I came down off the moor, half-blinded and face hurting and neck hurting and everything hurting, and headed straight for home.
I wound down through country lanes, blinking faster than a strobe light, face scrunching with pain, and trying not to wipe my stinging eyes. Still I fumbled about, opening every field gate I passed. I’d been doing that for weeks: opening gates, opening up chicken coops (you don’t want to think how any survived: Attack of the Cannibal Chickens). Sometimes there’d been creatures in the fields—horses, pigs, cows, sheep, llamas (those had been real; the herd of unicorns I thought I’d released probably wasn’t)—sometimes not. Still, I opened them.
So I suppose it was probably me that let the sheep out, the one that had nearly killed me.
(See what I did there? I blame it on the sheep.)
First farm I came to, I tried to go in. I wasn’t even thinking “∞.” I was thinking “.” They hurt so bad, and they wouldn’t stop weeping, and I was scared that if I didn’t find something to wash them with immediately, I wouldn’t be able to see at all.
A scrawny sheepdog came out into the yard and barked at me.
I know the type; they won’t attack you. They’re just telling you: this is not your house.
“You good girl,” I said—or tried to. Since the picture thoughts had taken over, I didn’t even speak to myself out loud anymore, and even though I had just shouted at my own shadow, my voice came out all broken up and ragged and weird.
“Good girl,” I tried again, and me and the dog, whose bark also seemed a little strained and peculiar (it could just have been the shock of seeing someone), both stared miserably at each other—except it was getting harder and harder by the second to stare at anything.
“Please…” I begged, but no way was the good girl—who might have been a boy—going to let me in that house.
I drove back home on a tractor. The good girl wasn’t too sure about that either, but she gave me the benefit of the doubt. She even followed me, as if she thought it might be time to go to work or something…but that skinny girl, she couldn’t keep up. She barked at me to stop and wait for her, but I couldn’t. I didn’t. I didn’t even want to hear that bark.
Dogs, animals…people…they’ll break your heart.
I zoomed home on that tractor, so high up on that driver’s seat that over the banks and hedgerows, I could make out blurry fields. I didn’t feel hemmed in and spooked like I normally do, not knowing what might be around the next bend. Even if we smacked into a wall, the wall would come off worse.
Blind Farmer Ruby, rollin’ along. And whatever I might have rolled over, I didn’t see it. I just felt the occasional bump. There is some terrible stuff lying about these days.
I made myself dump the tractor at the end of our road because I was worried if I went any farther, it’d get stuck between the lines of cars and I’d lose an exit route. I dumped it and I ran, my eyes so blind, my hands so shaky I could hardly get the key in the lock.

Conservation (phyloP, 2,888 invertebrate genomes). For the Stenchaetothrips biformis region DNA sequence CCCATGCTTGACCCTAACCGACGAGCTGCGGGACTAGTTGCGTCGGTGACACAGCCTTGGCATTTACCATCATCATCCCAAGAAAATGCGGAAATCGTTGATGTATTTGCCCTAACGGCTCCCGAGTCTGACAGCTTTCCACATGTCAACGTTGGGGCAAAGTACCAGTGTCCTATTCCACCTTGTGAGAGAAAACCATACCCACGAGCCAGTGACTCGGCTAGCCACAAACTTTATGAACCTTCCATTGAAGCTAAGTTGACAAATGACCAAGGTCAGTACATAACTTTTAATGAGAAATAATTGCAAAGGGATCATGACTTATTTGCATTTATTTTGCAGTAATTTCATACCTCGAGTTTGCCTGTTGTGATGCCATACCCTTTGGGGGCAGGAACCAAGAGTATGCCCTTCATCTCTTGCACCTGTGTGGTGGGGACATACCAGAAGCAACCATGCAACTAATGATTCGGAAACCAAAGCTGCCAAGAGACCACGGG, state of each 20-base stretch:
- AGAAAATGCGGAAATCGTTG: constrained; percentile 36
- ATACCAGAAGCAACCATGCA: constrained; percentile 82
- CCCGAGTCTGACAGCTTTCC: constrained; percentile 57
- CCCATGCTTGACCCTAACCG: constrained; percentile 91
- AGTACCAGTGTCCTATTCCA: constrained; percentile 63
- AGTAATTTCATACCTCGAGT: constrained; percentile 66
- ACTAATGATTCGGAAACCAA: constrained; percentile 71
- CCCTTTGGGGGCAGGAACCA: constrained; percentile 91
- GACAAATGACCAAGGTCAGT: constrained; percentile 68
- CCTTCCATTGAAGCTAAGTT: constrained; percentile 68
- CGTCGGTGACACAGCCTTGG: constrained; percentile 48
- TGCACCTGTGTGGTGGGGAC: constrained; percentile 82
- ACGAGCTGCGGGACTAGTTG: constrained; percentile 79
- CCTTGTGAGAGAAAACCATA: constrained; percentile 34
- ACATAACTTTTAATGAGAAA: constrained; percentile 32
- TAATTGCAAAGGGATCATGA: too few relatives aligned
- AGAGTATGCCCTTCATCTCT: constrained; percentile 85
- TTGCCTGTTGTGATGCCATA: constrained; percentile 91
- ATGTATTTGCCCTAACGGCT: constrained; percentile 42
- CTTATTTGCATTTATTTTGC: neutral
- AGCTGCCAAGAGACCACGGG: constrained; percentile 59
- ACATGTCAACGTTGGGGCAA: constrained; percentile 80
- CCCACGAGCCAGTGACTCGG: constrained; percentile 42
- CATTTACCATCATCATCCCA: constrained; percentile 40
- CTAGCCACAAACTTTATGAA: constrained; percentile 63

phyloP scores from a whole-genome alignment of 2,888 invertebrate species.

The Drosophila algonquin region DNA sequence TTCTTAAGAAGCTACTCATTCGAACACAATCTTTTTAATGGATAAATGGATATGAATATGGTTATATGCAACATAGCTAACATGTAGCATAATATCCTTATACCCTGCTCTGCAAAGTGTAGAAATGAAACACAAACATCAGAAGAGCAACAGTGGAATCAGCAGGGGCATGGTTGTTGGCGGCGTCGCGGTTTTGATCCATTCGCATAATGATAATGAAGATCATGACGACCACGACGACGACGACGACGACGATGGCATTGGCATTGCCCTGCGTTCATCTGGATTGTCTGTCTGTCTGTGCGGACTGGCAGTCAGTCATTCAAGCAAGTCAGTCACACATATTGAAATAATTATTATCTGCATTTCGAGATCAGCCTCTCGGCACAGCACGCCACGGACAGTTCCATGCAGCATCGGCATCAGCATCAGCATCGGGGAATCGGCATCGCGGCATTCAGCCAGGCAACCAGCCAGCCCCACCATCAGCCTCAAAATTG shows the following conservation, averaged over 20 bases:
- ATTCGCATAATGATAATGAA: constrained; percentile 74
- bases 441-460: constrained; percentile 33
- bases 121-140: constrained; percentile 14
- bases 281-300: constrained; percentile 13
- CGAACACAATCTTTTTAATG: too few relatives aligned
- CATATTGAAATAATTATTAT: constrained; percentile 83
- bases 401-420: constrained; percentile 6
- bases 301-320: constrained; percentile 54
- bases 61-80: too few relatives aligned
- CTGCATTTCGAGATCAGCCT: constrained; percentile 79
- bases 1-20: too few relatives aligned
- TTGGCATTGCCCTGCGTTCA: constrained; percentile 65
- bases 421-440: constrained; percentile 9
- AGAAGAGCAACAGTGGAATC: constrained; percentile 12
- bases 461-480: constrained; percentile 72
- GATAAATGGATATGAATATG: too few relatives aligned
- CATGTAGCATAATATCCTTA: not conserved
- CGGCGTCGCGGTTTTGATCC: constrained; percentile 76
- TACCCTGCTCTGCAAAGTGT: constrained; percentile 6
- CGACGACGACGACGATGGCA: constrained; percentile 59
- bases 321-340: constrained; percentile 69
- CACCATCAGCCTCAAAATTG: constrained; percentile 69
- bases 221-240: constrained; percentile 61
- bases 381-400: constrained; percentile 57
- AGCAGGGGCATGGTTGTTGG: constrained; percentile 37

I stepped inside the house and called, “Dad?!”
Yeah. That’d be the last time.
I slurped cola and washed my eyes with the tiny bit of water I had left. Couldn’t even see anything much in the mirror, just a blurry version of my face that looked like it felt: puffy, red, and busted. I squinted at one particular mark on my cheek. Double circles. Matched my watches. (I wore four: two digital, two wind up—don’t ask.) Perfect imprints of one wrist’s worth on my cheek. But it was my eyes that looked weirdest.
“Love! You look like Joe Bugner,” Grandma Hollis once said to me, at the time when I’d first been told my mom and dad were splitting up and I’d cried so much my eyes puffed up.
I didn’t know who Joe Bugner was; I still don’t. All I ever knew was that he was a boxer.
Yeah, I looked like I’d been in a fight.
There were decisions to be made. I knew that, but all I wanted to do was go to bed. No idea what the time was, no idea what day it was. No idea what I was going to do. The only thing I did know was that I needed to do something. But first, there would be sleep.
It was a very long, bad, and snore-y sleep. It was snore-y because my nose was full of blood. I couldn’t breathe properly, and eventually I worked out this was how come I kept waking myself up—waking myself up but not really waking up—thinking the ghost girl was in the room, speaking some growly shadow language at me. The last time I snored myself awake, I picked out dried blood from my nose (too much information?). It hurt a lot. I guzzled cola and went back to sleep and dreamed the ghost girl in the mist had become a death angel, coming toward me as church bells tolled.
But I wasn’t dreaming.
Finding Virginia online:
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